Does this dog get along with cats? If your household includes a feline, that a question you’ll want to know the answer to, before bringing home a new pup.
There isn’t any standardized way of making that important determination, just yet. So animal behaviorists did some research — involving an animatronic cat, recorded cat noises, and the smell of cat pee.
Sixty-nine dogs — some of whom are known to have hurt or killed cats — were exposed to the feline stimuli. The question was whether the dogs who have behaved badly with cats would respond differently to the toy, noises, and smell of pee than the others.
The results, which appear this month in the journal Applied Animal Behaviour Science, showed dogs who are known to be rough with cats responding more strongly to the cat noises, than do the dogs who are peaceful with the kitties. The researchers did not notice any difference in how these dogs responded to the cat toy, or the cat urine.
These are observations that — bolstered with more research — could, emphasis could, help animal shelters make better placements for their dogs, says the study’s lead author, Christy L. Hoffman, a professor at Canisius College.
Shelter Me caught up with Hoffman by email to find out more about the science and its implications, and also about the toys — where, exactly, does one get an animatronic cat?
Shelter Me: Why is it important or interesting to find out how dogs react to cat urine and noises, or toy cats?
Christy L. Hoffman: Taken together, these findings may provide some insight into how the dogs viewed the stimuli. If the dogs actually viewed the toy cat as being somewhat cat-like, it makes sense they would not bother investing more time sniffing it if it also smelled like a cat. That is, perhaps the cat smell aligned with their expectation that something that looks like a cat might also smell like one.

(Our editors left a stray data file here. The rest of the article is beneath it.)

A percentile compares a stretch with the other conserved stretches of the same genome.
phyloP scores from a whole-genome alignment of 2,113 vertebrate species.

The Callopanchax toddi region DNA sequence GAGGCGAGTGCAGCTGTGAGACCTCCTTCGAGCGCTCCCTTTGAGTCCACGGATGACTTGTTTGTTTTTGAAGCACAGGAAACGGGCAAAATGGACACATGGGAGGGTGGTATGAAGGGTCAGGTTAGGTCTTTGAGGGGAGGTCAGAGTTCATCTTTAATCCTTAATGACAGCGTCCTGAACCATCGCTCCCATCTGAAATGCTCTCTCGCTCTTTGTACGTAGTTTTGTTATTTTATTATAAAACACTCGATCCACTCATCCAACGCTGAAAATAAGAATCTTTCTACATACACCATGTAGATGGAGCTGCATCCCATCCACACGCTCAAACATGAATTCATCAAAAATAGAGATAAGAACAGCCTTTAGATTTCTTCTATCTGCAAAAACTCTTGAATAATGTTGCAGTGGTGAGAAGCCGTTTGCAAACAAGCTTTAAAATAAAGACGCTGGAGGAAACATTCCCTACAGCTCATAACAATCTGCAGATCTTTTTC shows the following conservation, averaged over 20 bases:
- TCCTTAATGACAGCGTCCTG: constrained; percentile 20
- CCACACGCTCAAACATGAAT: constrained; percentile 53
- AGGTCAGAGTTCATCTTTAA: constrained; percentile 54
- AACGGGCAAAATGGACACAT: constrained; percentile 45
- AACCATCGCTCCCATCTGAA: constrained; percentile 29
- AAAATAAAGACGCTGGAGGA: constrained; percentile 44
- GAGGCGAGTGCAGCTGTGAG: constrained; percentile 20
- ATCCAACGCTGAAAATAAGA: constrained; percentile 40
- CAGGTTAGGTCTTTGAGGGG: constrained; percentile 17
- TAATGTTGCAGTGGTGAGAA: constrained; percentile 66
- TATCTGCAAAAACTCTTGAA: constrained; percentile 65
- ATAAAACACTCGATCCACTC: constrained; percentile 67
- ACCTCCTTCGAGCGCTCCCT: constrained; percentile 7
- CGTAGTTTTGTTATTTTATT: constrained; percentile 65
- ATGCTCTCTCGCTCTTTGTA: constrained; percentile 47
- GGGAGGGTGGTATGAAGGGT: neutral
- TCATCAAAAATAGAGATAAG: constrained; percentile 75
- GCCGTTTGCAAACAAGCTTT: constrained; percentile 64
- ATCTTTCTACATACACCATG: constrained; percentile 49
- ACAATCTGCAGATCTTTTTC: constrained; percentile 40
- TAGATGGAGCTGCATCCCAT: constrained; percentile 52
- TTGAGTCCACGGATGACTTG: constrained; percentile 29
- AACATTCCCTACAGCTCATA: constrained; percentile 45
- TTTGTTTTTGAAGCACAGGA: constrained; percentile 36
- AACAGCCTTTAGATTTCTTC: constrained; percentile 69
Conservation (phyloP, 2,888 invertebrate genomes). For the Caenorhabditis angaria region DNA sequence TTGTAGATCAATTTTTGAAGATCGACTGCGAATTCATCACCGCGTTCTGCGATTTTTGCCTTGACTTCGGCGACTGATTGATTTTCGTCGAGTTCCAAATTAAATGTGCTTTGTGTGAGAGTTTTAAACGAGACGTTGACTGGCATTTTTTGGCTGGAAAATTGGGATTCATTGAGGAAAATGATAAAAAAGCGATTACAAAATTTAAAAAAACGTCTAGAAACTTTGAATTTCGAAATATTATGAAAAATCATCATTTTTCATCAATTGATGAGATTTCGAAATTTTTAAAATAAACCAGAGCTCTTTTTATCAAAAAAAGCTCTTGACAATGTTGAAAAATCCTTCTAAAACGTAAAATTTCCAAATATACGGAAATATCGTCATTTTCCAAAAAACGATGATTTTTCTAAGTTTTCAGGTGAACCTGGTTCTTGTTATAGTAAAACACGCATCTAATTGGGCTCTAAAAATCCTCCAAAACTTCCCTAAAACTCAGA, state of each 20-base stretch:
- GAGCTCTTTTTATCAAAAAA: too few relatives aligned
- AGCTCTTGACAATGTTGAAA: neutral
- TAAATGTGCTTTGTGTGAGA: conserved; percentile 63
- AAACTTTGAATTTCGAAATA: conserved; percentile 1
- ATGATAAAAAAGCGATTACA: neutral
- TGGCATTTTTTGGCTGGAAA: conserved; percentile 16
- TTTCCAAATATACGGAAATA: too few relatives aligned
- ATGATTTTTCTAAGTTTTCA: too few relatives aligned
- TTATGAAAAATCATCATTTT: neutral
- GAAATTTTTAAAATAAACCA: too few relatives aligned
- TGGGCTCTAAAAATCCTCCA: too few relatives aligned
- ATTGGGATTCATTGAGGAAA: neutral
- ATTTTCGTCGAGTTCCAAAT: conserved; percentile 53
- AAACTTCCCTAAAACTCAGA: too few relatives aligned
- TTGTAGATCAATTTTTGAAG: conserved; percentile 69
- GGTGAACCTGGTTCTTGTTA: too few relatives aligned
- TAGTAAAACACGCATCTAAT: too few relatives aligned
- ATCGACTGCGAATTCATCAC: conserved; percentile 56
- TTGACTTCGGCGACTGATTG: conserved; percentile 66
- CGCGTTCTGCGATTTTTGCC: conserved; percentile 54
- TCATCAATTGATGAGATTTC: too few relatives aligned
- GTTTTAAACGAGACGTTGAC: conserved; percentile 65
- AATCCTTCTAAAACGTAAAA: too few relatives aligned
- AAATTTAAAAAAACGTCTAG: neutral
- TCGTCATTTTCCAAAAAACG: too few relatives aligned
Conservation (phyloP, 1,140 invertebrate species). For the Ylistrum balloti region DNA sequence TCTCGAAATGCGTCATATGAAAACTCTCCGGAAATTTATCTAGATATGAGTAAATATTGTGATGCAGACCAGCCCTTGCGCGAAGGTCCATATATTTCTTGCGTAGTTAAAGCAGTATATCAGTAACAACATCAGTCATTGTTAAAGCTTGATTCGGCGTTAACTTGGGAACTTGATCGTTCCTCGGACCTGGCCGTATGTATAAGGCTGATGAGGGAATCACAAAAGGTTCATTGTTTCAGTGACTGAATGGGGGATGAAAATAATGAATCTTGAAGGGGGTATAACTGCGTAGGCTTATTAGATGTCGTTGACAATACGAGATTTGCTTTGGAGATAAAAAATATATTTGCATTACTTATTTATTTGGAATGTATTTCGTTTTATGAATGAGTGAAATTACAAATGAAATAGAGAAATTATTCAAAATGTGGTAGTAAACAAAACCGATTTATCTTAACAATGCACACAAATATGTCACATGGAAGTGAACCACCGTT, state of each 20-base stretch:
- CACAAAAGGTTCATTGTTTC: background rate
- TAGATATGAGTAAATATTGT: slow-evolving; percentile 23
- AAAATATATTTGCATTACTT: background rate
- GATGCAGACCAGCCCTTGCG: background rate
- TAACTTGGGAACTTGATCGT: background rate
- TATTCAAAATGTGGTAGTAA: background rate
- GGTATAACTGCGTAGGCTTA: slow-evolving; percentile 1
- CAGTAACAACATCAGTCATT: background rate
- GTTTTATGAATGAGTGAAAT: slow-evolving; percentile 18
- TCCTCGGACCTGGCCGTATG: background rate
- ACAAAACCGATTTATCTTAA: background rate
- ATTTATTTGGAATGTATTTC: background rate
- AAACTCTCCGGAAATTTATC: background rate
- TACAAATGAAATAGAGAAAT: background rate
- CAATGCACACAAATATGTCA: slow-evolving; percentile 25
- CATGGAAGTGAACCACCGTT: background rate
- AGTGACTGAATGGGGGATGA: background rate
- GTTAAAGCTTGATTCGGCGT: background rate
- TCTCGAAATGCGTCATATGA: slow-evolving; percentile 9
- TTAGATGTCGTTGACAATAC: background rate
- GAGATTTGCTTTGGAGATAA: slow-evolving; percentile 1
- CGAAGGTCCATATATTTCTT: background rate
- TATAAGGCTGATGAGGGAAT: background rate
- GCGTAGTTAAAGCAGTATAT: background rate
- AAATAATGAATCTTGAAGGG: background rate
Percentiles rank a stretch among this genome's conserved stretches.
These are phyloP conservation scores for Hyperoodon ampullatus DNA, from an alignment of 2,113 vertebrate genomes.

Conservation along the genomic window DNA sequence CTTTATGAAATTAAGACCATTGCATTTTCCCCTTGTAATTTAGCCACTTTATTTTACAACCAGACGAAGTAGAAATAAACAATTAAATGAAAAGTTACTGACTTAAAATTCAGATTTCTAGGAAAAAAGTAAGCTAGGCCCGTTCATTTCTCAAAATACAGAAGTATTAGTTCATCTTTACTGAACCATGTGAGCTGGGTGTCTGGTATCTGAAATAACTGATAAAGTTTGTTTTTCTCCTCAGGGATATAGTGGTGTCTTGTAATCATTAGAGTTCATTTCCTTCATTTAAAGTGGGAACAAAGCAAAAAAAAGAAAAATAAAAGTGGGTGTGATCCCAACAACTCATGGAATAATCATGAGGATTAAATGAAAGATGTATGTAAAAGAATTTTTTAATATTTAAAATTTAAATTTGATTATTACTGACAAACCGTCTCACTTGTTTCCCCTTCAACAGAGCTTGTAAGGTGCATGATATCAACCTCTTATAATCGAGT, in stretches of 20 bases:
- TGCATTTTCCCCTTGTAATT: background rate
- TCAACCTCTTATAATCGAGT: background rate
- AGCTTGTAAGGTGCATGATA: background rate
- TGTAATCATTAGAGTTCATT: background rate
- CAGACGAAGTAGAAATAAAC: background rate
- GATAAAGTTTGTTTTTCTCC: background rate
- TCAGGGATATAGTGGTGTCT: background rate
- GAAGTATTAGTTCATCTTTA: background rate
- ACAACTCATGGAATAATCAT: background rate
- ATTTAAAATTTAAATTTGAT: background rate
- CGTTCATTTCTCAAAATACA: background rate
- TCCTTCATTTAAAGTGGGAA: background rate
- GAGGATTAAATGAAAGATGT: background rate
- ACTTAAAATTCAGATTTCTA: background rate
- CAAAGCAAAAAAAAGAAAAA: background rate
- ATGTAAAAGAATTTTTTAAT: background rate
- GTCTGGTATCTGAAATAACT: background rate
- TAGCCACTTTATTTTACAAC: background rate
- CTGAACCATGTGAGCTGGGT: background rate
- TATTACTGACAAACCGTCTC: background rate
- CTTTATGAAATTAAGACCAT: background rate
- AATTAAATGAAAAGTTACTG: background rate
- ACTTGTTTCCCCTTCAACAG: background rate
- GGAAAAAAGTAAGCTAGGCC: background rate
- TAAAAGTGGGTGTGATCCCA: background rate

Dogs’ responses to the cat sounds were really interesting. Those dogs who had a history of injuring or killing cats or other small animals spent significantly more time focusing on the cat sounds than dogs who did not have such a history.
This finding was quite robust; however, we are not saying animal shelters can definitively conclude how a dog will do with cats and other small animals based on his or her response to cat sounds.
In fact, this area of research would need to be continued if someone wanted to actually develop a behavioral assessment tool. Even if such a tool were developed, I would caution that it should be used carefully and in conjunction with other information a shelter has about a particular dog.
What questions were you looking to answer, exactly?
Based on years of work with shelter dogs, my co-author Miranda Workman was curious whether dogs’ responses to a cat-like robotic doll, specifically Hasbro’s FurReal Friends Lulu, would predict how dogs behave around living cats.
We decided to test this question by setting up a study that included pet dogs whose histories in relation to cats and other small animals were well-known. We set out to employ a rigorous experimental design, and so we included, in addition to the toy cat, a control object (a stuffed pillowcase), cat and control sounds, and cat odor (cat urine).